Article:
The Vaccine Effect of Extracellular Vesicles from Breast Cancer Cells


  • Alex Kashanchi Aspiring Scientists' Summer Internship Program Intern
  • Anastasia Williams Aspiring Scientists' Summer Internship Program Co-mentor
  • Yuriy Kim Aspiring Scientists' Summer Internship Program Co-mentor
  • Dr. Lance Liotta Aspiring Scientists' Summer Internship Program Mentor



Over 200,000 women are newly diagnosed each year with breast cancer, one of the most common forms of cancer among women1. Although the 5 year survival rate is higher than many other cancers, at around 90%, there are still tens of thousands that die each year from this devastating disease1, 3. Current forms of treatment for breast cancer, such as infrared radiation therapy, chemotherapy, and or tumor removal surgery, are generally effective at removing and killing the cancer2. However, there is no vaccine or any other preventative measure for breast cancer, apart from a few clinical trials, since it is unlike a virus that can be prevented with a specific viral protein-targeting vaccine4. Here, we hypothesize that extracellular vesicles (EVs) from cancerous cells can be used to create a potential vaccine-like effect in immune cells in vitro.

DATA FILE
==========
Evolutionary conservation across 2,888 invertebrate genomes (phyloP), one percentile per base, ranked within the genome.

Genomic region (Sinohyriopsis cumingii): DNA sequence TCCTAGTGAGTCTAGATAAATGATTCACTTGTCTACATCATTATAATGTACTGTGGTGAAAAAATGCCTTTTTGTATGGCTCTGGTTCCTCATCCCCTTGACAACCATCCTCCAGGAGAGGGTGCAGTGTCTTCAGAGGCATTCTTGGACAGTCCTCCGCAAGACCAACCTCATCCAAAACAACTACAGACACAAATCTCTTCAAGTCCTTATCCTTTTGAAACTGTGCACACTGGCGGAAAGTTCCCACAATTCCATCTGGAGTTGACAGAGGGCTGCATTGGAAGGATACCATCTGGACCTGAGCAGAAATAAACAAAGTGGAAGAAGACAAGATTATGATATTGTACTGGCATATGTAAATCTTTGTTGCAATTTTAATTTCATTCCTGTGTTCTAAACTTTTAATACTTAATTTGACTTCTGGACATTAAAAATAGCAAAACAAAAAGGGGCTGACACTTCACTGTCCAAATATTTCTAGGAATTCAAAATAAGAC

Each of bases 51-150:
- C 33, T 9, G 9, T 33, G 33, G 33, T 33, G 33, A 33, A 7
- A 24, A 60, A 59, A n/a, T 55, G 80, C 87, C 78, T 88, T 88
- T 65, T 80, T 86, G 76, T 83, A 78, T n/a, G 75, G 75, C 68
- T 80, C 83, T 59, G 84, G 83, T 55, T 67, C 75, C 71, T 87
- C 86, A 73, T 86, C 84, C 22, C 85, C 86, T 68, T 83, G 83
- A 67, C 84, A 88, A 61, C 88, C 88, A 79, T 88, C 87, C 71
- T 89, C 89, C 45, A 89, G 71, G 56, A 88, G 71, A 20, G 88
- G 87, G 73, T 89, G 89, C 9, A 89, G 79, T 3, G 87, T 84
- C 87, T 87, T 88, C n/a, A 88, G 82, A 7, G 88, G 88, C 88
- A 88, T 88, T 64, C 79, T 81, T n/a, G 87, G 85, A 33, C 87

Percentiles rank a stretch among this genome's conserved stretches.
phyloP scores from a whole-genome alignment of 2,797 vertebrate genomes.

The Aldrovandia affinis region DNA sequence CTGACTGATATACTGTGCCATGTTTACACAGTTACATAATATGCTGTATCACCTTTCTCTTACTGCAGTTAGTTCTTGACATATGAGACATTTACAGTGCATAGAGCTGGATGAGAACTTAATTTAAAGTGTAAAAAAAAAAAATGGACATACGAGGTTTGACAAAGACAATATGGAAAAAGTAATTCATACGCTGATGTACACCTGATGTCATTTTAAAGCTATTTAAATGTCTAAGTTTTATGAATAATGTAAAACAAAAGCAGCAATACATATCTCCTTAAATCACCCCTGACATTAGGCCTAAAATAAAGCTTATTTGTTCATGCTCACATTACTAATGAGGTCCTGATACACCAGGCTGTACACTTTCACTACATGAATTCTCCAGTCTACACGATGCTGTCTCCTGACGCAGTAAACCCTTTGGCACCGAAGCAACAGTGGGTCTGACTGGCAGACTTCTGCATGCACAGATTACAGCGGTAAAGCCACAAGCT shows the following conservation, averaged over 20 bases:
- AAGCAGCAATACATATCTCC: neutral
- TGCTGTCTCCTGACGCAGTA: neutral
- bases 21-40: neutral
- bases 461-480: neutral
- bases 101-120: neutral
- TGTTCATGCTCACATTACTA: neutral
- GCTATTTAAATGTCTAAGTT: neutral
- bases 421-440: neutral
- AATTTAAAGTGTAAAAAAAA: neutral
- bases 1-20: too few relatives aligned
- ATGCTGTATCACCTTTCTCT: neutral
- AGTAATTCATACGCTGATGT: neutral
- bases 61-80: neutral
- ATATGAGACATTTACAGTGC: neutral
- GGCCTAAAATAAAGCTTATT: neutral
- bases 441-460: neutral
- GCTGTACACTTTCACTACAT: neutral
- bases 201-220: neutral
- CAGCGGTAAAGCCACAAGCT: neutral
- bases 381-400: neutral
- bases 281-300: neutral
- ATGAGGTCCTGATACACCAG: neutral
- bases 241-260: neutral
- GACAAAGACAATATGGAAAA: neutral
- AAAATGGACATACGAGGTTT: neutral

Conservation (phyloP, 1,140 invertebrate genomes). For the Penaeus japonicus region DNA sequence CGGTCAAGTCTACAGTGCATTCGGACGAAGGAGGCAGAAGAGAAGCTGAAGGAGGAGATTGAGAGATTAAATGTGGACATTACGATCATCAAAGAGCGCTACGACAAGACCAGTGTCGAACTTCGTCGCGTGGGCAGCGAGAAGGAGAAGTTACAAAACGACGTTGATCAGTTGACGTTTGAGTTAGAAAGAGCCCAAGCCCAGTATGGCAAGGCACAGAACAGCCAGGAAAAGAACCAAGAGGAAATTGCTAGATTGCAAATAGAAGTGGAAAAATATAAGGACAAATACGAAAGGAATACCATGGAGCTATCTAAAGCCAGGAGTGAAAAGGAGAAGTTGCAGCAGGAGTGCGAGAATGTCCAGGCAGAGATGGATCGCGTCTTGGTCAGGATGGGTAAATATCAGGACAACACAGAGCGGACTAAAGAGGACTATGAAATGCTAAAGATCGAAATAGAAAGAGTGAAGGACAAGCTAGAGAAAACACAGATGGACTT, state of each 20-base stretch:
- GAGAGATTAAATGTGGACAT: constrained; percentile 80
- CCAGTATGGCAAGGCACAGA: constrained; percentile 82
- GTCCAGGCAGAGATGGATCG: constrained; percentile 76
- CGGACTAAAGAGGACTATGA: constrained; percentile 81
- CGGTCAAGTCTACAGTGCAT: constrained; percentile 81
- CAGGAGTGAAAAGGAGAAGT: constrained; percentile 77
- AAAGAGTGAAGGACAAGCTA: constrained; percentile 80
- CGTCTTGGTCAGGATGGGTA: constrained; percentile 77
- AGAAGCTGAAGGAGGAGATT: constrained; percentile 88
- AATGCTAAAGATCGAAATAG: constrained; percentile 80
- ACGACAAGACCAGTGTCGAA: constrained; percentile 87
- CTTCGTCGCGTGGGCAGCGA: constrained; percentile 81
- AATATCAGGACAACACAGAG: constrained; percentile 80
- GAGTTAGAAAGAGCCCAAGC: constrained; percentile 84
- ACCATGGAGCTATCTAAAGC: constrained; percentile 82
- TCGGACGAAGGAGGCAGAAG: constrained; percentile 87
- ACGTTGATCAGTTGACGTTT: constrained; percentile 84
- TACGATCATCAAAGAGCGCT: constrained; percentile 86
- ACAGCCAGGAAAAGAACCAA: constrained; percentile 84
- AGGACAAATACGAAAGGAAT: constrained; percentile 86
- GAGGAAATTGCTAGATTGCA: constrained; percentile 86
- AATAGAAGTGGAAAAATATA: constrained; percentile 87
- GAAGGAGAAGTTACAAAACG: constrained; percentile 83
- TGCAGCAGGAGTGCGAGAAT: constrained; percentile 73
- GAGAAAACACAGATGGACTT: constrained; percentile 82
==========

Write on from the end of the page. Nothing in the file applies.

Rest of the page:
Our immune cell of choice to receive the cancerous EVs was the antigen-presenting dendritic cell (DC). Monocytes were treated with GM-CSF, IL-4, TNF, and ionomycin to make matured DCs. Through Western Blot analysis, we determined that EVs from the 4T1-eGFP mouse breast cancer cell line would be used in order to treat matured DCs with breast cancer EVs. EVs from 4T1-GFP cells contain high levels of tetraspanin CD63, a common EV marker. After treating DCs with the cancerous EVs for 5 days, we extracted the DC exosomes (dexosomes) in order to analyze their contents through another set of Western Blots. The findings from these western blots, which assayed for the presence of certain cytokines, will be discussed. In conclusion, 100K EVs may serve as a good potential set of protein/RNA complexes for vaccine purposes. Future research must verify these results with multiple sets of Western Blots, validate mass spectrometry data, monitor the treatment of DCs, and expand testing to animal studies in vivo.





College of Science: Center for Applied Proteomics and Molecular Medicine